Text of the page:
If you are planning a holiday in Soller, Mallorca, the following information may help by giving you an overview on the resort.

Soller is set in a lush valley of orange groves between the mountains and the sea and is very popular with day trippers who arrive on the vintage train from Palma and seem to do no more than sit outside the cafes in Pla├ža Constituci├│ soaking up the atmosphere. With several tapas bars, a good selection of pastry shops, local ice cream and freshly squeezed orange juice, there is little reason to move on!

Soller grew rich on oranges and the results can be seen in its extravagant modernista architecture. The church of San Bartomeu has a 1912 arched tower suspended above the rose window, with spires like huge needles pointing into the air. The same architect, Gaudis pupil Joan Rubio, designed the Banco Central Hispano located next to the church.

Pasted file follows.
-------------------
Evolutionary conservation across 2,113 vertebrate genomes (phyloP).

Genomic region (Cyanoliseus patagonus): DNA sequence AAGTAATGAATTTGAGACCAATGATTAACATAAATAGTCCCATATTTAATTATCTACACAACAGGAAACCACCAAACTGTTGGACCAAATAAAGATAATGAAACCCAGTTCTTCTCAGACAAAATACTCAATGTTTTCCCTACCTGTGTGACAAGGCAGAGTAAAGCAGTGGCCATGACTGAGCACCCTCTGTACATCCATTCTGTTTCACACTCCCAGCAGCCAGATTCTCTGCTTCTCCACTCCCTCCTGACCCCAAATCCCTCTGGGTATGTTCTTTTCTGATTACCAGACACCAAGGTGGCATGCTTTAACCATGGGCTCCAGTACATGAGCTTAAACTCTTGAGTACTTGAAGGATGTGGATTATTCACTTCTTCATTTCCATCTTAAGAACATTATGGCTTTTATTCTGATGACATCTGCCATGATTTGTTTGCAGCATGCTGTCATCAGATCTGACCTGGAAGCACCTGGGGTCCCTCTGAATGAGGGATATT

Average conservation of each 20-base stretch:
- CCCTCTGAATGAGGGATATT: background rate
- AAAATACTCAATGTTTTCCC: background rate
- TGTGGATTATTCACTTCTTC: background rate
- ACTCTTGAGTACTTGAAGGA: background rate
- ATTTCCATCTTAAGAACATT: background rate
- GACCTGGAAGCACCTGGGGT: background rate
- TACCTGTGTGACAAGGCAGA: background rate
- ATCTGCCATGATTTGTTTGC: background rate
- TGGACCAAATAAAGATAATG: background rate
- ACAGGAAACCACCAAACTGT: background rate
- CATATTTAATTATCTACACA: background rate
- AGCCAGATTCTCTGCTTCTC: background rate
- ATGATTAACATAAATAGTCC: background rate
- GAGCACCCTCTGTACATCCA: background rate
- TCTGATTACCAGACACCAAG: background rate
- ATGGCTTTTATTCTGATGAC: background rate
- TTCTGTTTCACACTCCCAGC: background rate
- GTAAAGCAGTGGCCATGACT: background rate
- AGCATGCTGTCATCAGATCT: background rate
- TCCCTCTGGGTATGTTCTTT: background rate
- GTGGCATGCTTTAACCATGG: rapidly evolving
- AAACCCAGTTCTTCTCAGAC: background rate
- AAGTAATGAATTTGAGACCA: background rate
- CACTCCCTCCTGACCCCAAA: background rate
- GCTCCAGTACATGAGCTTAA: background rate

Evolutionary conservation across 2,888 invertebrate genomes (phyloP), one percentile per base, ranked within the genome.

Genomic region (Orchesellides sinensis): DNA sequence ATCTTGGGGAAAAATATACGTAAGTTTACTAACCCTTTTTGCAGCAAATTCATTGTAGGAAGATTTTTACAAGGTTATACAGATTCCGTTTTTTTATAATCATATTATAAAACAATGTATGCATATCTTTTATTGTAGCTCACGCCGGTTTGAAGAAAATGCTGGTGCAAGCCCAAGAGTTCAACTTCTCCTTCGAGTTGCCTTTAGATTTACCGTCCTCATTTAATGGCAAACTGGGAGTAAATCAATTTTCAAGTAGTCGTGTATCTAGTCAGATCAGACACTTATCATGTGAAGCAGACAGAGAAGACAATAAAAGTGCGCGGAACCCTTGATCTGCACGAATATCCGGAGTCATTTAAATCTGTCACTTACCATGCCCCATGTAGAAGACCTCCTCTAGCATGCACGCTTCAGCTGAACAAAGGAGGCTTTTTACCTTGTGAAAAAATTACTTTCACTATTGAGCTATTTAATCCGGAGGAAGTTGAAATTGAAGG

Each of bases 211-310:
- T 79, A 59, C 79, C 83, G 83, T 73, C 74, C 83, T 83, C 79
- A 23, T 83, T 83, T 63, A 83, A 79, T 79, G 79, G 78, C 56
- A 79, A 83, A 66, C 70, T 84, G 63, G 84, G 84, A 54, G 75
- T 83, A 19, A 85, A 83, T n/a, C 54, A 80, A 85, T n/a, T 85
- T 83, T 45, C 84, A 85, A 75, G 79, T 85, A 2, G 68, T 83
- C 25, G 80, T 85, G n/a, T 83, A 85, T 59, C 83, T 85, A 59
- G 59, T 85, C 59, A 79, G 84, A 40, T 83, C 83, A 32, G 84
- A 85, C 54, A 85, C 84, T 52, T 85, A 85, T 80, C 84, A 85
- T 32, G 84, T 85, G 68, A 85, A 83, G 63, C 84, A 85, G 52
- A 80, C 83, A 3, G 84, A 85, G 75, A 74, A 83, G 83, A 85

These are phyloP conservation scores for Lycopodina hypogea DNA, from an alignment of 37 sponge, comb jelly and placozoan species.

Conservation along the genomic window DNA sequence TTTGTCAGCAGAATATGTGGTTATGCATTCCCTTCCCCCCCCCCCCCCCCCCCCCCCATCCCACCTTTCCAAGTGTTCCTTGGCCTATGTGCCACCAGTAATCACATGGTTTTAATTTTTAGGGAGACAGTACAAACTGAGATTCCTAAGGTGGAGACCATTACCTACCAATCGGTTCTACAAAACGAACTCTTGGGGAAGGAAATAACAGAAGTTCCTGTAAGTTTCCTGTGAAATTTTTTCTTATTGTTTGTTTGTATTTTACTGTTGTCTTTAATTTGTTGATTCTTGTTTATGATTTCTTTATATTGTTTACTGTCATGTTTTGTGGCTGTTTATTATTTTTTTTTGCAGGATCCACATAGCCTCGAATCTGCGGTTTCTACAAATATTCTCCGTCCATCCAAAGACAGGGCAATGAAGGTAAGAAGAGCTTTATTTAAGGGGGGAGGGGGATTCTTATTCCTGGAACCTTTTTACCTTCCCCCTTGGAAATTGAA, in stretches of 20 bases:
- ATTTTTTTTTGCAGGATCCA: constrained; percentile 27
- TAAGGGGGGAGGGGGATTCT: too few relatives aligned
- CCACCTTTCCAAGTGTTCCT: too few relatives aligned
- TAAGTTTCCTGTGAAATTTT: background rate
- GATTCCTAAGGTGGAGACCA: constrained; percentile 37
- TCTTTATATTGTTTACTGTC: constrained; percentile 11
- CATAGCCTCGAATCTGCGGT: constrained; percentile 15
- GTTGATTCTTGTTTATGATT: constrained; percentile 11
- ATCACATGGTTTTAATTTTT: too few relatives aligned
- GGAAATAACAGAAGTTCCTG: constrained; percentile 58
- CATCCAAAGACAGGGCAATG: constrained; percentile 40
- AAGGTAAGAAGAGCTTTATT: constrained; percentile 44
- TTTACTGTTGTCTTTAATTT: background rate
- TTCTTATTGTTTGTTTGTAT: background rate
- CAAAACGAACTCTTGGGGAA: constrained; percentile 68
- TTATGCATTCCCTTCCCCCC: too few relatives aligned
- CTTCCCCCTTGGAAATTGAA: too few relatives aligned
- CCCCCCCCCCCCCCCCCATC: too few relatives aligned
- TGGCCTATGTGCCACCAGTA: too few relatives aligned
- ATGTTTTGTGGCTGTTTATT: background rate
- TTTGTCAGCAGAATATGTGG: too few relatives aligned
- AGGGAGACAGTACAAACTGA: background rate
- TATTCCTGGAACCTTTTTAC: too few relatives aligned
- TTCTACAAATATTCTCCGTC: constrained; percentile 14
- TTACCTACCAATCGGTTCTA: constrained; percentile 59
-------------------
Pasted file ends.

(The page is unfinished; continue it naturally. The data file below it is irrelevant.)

A walk to the cemetery above the station, which is flanked by cypress trees and filled with potted plants, gives a clue to Sollers history. Several of the epitaphs are in French, revealing the significant French community of the town, descendants of those who came to make their fortune by exporting oranges.

Come to Soller on the vintage train rather than by car. The climb over the Coll de Soller with its 57 hairpin bends is the most terrifying drive in Mallorca. There is now a controversial new road tunnel through the mountain, but the train journey from Palma is a delight.



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